The sound and the Fury: Themes
The breakdown of the Compson family is a central theme and related to this is a parallel disintegration of the power of the South since Reconstruction. This old and formerly influential family is past its heyday and this is reflected when Benjy’s land is sold to fund Quentin’s studies at Harvard and in the empty barn that was once full of animals.
It is only through Dilsey, the African-American servant that the family is held together in any recognizable way and as she points out, she has raised all of the children including Caddy’s daughter, Quentin. It is telling that in this area of lingering racism, and where the central white family used to own slaves, it is an African-American woman, who is lowest in the hierarchy, who shows compassion and a care for moral justice. This demonstrates that the disintegration of most aspects of this past are welcome, although the effects are still displayed in abuses of power.
Racism is rife and even casually invoked by the many of the white characters throughout the narrative. It is possible to argue this is shocking, which it is, but it is also necessary in a depiction of such a white family in such a time and place. Without the racism, Jason, for example, would appear to be only half drawn as a character supposedly embittered, spoiled and full of hate. His racism and misogyny are convincingly linked as he stands in judgement of everyone but himself. Through his characterization in particular, racism is challenged and undermined.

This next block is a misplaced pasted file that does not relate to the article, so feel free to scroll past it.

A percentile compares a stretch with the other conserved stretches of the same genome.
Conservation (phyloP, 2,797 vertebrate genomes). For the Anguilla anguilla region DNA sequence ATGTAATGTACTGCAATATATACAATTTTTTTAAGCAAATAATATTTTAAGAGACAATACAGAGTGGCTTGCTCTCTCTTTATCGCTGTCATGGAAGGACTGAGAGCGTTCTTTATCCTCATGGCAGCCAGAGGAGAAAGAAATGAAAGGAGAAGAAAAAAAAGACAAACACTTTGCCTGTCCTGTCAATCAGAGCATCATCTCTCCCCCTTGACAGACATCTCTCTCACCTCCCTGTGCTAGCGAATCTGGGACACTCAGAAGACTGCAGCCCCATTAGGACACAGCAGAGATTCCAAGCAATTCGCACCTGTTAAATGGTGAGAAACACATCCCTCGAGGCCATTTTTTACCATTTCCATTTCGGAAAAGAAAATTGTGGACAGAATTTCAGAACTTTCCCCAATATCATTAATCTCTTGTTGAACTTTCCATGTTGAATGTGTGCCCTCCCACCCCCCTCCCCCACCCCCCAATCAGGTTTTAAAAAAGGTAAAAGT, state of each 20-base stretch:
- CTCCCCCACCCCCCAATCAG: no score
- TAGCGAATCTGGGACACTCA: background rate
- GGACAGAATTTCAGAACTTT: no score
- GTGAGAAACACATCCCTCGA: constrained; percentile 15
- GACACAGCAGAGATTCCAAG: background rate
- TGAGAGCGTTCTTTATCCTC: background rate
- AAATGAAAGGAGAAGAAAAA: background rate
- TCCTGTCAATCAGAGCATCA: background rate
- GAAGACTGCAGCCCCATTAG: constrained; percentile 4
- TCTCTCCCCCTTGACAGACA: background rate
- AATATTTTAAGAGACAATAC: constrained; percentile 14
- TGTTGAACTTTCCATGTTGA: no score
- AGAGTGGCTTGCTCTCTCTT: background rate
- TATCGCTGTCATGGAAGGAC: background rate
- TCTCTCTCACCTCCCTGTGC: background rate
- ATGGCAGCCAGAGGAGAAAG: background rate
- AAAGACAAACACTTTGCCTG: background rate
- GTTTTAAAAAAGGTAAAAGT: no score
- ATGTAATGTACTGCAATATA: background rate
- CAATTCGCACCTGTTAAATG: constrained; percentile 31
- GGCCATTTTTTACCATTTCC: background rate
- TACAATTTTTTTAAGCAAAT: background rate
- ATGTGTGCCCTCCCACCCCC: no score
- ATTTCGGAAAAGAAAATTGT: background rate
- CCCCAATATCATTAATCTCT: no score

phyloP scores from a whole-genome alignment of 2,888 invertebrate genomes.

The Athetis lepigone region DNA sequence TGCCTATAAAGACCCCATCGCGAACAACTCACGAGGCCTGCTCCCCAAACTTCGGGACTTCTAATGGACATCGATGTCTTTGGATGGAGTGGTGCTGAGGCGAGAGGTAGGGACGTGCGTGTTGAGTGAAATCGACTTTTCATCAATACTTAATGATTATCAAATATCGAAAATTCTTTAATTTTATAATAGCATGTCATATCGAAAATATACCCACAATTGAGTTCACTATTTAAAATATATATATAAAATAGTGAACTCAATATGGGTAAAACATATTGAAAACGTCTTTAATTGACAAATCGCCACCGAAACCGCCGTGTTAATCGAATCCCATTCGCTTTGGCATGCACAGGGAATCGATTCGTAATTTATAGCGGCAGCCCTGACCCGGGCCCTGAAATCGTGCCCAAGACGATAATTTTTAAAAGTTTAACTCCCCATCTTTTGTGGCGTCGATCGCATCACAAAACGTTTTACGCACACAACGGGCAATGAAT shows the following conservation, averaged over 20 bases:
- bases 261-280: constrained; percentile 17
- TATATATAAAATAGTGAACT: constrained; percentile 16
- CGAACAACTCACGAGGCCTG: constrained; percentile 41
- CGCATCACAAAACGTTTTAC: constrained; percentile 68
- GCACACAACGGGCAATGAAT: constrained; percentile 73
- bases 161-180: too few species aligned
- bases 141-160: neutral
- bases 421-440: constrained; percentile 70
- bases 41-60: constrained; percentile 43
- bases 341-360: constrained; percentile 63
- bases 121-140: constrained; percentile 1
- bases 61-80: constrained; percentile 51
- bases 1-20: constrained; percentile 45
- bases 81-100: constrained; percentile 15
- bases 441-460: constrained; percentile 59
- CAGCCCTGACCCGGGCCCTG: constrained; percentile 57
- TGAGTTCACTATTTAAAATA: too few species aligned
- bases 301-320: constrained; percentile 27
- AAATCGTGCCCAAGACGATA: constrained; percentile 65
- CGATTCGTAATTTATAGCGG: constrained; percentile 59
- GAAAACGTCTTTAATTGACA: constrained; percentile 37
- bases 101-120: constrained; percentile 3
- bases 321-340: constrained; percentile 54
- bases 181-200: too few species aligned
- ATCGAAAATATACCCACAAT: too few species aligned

In all of the chapters, the passing of time is made significant in various ways. In the first one, for example, the use of Benjy’s stream of consciousness to shape the narrative means that linearity is overridden and the readers are left to puzzle out how far back in time each new thought has travelled. Time is seen to be irrelevant, therefore, as one memory ignites another and they connect synchronically rather than diachronically. It is typical of a work that draws on high modernism to use the theme of time in such a way.
It is in Chapter Two, however, that the centrality of time is signposted most clearly. It begins with the reference to the watch given to Quentin by his father, and which was passed down from his father too. He is told to not watch the movement, or be restricted by it, and his decision to break it seems to be at least partly inspired by this (as though this will give him an element of freedom). It should also be remembered that Quentin is preparing to commit suicide, though, and this is also inevitably tied to the concept of being able to stop time.